Meat industry says Covid-19 spread ‘a huge learning curve’

Sharp rise in cases at Irish meat plants to 828 is concerning, says senior health official

Rosderra Irish Meats plant in Roscrea, Co Tipperary, where, according to Sinn Féin TD Brian Stanley, by April 30th, 140 workers were out sick and 120 had tested positive. Photograph: Diarmuid Greene

Rosderra Irish Meats plant in Roscrea, Co Tipperary, where, according to Sinn Féin TD Brian Stanley, by April 30th, 140 workers were out sick and 120 had tested positive. Photograph: Diarmuid Greene

 

A spokesman for Meat Industry Ireland (MII) has said meat plants will continue to work with the HSE and local control teams to combat the spread of Covid-19.

The number of cases in meat plants has increased by more than 300 to 828, according to latest figures from the National Public Health Emergency Team.

The sharp rise in the number of coronavirus cases related to outbreaks in meat processing plants in the past week was described as “concerning” by Dr Ronan Glynn, deputy chief medical officer, on Tuesday.

There are now 16 clusters – defined as two or more cases – across meat processing plants. The issue will be discussed at a meeting of NPHET on Friday.

“This is a huge learning curve,” Cormac Healy told RTÉ radio’s Morning Ireland on Wednesday.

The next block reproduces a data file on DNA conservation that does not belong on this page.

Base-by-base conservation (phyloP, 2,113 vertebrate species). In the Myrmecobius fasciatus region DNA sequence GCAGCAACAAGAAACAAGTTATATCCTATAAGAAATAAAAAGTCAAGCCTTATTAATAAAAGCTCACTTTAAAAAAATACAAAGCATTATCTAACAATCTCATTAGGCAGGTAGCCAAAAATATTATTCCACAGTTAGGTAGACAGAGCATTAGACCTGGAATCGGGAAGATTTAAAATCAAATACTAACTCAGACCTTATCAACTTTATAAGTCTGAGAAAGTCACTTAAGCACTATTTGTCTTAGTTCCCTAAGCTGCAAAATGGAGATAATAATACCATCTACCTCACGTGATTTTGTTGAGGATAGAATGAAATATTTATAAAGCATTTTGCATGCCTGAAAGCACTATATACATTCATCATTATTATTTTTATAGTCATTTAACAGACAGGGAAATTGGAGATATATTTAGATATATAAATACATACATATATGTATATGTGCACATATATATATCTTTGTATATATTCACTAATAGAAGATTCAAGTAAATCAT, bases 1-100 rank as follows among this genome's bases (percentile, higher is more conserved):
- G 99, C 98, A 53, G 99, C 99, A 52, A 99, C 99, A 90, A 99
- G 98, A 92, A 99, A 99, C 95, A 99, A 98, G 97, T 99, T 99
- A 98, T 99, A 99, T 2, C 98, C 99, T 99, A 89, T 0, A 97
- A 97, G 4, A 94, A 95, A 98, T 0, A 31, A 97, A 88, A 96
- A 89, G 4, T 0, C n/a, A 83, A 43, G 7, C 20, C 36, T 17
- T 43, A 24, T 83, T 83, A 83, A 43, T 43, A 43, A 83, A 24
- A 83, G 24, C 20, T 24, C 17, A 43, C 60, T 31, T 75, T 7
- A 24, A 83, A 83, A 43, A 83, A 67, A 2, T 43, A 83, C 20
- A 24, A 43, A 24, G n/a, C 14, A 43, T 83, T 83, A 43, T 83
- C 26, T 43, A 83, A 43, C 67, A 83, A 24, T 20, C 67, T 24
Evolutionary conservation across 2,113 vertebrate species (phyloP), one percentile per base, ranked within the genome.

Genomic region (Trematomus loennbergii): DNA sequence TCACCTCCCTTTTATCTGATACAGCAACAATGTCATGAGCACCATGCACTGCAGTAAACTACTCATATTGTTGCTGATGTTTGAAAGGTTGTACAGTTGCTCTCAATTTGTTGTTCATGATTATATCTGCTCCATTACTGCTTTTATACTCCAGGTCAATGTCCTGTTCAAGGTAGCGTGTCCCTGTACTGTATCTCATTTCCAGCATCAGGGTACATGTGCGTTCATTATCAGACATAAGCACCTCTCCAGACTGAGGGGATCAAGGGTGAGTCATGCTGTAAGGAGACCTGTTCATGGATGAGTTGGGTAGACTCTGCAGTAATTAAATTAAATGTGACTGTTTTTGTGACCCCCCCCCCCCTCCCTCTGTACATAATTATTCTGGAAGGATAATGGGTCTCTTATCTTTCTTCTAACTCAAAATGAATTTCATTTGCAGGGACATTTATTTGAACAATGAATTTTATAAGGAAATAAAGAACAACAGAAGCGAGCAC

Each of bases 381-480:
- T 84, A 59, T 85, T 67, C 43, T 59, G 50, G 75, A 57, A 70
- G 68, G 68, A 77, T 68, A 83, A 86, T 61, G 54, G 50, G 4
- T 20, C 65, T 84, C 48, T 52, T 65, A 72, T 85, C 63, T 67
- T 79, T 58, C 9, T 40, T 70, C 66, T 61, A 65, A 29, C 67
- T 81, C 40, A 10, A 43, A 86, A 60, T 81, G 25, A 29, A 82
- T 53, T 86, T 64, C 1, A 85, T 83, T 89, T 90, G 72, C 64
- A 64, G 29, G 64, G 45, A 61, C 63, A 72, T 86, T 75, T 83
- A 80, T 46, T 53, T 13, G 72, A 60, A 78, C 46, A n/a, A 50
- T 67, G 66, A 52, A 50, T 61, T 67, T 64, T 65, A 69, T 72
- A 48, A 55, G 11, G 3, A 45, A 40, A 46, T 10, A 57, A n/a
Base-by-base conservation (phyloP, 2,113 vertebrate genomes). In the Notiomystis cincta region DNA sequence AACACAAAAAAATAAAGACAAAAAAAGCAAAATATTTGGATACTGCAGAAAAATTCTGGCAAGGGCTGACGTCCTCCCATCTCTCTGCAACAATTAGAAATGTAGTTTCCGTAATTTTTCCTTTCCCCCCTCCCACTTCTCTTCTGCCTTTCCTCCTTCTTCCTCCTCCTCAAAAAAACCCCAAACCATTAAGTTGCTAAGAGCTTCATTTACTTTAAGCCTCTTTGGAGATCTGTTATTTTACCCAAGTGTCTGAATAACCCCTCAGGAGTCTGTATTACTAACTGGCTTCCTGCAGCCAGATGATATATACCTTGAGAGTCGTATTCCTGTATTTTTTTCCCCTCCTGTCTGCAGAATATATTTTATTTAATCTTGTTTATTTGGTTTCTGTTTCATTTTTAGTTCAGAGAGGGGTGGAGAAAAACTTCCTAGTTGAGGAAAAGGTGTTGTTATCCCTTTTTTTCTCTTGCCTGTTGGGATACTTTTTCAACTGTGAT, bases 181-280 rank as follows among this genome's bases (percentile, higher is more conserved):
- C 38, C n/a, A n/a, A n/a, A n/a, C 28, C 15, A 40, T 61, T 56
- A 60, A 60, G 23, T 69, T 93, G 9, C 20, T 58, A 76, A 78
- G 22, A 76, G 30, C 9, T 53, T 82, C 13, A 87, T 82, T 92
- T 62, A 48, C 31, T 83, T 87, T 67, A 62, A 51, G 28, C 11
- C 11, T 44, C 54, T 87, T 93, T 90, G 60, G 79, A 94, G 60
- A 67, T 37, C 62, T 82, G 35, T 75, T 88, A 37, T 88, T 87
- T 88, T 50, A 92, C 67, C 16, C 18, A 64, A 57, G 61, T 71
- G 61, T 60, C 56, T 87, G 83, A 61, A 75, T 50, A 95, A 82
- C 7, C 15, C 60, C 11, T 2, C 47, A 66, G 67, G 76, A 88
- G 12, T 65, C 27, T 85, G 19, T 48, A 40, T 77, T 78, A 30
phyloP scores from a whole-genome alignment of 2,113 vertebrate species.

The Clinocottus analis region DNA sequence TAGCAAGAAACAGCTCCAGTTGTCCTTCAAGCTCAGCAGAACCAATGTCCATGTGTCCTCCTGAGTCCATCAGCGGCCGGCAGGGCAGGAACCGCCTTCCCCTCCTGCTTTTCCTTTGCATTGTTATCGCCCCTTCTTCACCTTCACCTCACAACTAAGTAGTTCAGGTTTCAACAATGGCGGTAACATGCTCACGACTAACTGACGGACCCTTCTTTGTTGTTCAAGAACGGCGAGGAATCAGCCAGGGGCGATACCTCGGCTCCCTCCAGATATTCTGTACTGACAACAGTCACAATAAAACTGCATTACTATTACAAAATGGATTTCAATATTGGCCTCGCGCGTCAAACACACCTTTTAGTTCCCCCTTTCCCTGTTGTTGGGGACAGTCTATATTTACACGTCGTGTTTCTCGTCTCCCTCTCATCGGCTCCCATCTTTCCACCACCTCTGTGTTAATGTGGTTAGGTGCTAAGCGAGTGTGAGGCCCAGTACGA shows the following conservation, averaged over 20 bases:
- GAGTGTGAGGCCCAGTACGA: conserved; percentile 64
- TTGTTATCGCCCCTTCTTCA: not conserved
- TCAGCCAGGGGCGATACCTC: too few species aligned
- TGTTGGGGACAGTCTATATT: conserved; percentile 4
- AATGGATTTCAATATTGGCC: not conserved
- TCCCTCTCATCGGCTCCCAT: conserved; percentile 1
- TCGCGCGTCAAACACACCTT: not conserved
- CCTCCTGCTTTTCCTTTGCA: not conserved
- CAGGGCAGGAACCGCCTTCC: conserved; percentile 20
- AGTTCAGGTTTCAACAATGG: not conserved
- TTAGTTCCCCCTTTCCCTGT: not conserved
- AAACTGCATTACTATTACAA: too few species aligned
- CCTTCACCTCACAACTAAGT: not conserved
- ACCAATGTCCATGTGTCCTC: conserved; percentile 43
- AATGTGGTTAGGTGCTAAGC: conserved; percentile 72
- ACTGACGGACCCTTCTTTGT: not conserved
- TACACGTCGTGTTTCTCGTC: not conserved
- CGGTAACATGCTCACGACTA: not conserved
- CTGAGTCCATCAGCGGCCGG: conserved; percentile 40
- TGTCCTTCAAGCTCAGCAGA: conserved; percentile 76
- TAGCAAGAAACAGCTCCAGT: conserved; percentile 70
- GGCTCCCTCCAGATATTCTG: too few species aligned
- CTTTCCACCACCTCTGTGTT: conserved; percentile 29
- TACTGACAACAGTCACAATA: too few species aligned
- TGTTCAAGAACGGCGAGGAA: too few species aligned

“I fully understand concerns at the unfortunate number of clusters,” he said. Mr Healy said where clusters have occurred the HSE has been engaged in “several of those facilities” and full site screenings have been carried out.

Mr Healy pointed out that of the 56 meat plants in the country working under approval from the Department of Agriculture, a significant number had zero cases.

“The measures employed are working.”

On the issue of controls within the industry, Mr Healy said such controls had been put in place from the early days of the virus.

“Meat Industry Ireland introduced measures well before the government protocols. We put together our own based on knowledge of best practice.”

A “significant suite” of measures are in place, he said, and they are constantly being augmented.

When asked about the challenge of meat industry workers living in shared accommodation and if plans were being made to provide alternatives where staff could self isolate, Mr Healy said accommodation was shared across many industries.

The work force of Meat Industry Ireland was largely Irish and European with fewer than 20 per cent working in the country under the permit system, he added.

The rules apply equally to everyone whether they share accommodation or not, he said.